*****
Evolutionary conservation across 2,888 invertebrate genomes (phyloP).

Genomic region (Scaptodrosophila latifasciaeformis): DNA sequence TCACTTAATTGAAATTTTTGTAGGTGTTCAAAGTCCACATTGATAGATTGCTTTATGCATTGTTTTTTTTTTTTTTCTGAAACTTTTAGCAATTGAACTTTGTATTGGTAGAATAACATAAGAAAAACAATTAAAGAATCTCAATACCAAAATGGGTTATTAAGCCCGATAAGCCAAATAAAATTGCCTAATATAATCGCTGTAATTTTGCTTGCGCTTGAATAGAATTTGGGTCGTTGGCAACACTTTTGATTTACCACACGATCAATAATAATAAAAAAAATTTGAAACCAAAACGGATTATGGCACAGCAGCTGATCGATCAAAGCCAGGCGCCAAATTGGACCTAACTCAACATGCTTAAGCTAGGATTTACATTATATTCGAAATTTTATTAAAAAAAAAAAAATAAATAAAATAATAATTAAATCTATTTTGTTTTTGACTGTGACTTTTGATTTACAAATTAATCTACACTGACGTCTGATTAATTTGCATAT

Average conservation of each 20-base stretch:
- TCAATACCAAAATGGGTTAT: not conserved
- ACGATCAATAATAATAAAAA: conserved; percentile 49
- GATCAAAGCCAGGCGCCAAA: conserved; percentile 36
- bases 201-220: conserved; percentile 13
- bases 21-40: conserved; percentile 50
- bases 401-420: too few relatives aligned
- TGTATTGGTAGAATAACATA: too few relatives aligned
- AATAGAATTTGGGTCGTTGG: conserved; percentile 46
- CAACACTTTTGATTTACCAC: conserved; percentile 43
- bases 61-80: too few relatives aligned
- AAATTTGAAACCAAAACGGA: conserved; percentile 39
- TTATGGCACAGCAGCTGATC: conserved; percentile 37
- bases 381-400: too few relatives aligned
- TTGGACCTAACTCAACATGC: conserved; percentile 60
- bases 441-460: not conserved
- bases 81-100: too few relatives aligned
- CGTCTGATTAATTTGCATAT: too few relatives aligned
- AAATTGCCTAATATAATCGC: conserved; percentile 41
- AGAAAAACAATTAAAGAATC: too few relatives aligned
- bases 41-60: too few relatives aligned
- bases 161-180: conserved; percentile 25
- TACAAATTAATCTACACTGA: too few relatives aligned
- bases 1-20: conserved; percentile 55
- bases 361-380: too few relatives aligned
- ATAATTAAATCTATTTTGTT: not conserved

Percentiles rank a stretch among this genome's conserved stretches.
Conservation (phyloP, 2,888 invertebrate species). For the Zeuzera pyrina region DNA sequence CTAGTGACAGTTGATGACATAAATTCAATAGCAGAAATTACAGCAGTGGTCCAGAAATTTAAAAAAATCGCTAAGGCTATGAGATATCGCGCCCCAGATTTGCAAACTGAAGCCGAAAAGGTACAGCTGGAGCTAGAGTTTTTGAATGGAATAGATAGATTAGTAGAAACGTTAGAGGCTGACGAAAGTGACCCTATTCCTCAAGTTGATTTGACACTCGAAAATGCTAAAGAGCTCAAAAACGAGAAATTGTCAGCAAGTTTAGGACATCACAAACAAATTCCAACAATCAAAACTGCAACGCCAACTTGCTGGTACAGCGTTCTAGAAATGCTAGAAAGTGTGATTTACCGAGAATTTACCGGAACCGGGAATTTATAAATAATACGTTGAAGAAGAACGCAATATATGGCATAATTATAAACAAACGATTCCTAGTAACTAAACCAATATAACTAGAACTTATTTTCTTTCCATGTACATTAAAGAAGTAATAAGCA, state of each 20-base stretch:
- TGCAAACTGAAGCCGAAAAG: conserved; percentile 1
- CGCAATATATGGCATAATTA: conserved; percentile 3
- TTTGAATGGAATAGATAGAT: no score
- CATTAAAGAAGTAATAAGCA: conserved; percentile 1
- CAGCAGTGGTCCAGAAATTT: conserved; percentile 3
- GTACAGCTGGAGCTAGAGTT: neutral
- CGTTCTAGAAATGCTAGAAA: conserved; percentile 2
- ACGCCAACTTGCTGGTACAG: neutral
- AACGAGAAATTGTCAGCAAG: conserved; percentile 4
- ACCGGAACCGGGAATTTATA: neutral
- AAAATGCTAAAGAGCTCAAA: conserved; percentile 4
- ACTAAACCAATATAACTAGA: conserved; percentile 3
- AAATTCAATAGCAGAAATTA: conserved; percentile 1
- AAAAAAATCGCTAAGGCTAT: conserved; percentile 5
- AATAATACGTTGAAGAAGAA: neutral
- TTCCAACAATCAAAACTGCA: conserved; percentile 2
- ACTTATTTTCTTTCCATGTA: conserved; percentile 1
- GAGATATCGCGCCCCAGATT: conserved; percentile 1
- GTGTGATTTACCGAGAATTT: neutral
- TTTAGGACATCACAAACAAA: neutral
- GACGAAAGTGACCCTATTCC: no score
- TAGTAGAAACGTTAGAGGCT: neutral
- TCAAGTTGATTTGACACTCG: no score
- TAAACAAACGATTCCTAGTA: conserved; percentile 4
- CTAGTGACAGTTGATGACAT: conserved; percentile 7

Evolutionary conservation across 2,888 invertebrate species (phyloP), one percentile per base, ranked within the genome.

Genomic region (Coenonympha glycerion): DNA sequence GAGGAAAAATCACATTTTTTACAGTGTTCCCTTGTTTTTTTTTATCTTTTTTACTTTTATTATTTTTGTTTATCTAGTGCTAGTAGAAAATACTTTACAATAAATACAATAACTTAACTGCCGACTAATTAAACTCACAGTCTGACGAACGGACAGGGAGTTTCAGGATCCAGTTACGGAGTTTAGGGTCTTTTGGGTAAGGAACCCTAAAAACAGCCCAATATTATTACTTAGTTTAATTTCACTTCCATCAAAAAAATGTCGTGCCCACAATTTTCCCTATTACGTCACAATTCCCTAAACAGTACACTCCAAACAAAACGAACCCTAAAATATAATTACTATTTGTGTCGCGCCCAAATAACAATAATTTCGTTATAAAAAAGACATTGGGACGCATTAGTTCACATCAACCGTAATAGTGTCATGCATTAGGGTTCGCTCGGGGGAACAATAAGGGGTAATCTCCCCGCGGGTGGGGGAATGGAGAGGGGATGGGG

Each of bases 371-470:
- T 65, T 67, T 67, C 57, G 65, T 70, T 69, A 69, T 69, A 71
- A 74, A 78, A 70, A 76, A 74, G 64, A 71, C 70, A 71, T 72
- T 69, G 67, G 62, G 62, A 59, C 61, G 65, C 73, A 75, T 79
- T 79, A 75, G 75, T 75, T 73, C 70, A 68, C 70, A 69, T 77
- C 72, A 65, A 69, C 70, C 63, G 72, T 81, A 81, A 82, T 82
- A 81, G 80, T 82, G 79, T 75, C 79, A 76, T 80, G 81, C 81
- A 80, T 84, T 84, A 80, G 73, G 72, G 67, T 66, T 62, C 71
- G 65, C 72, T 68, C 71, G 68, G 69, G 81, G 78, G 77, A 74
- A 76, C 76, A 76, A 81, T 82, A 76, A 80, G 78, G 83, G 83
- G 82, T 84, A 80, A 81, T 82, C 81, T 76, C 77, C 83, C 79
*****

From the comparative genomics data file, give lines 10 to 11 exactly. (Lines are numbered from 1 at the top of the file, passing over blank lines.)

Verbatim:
- TGTATTGGTAGAATAACATA: too few relatives aligned
- AATAGAATTTGGGTCGTTGG: conserved; percentile 46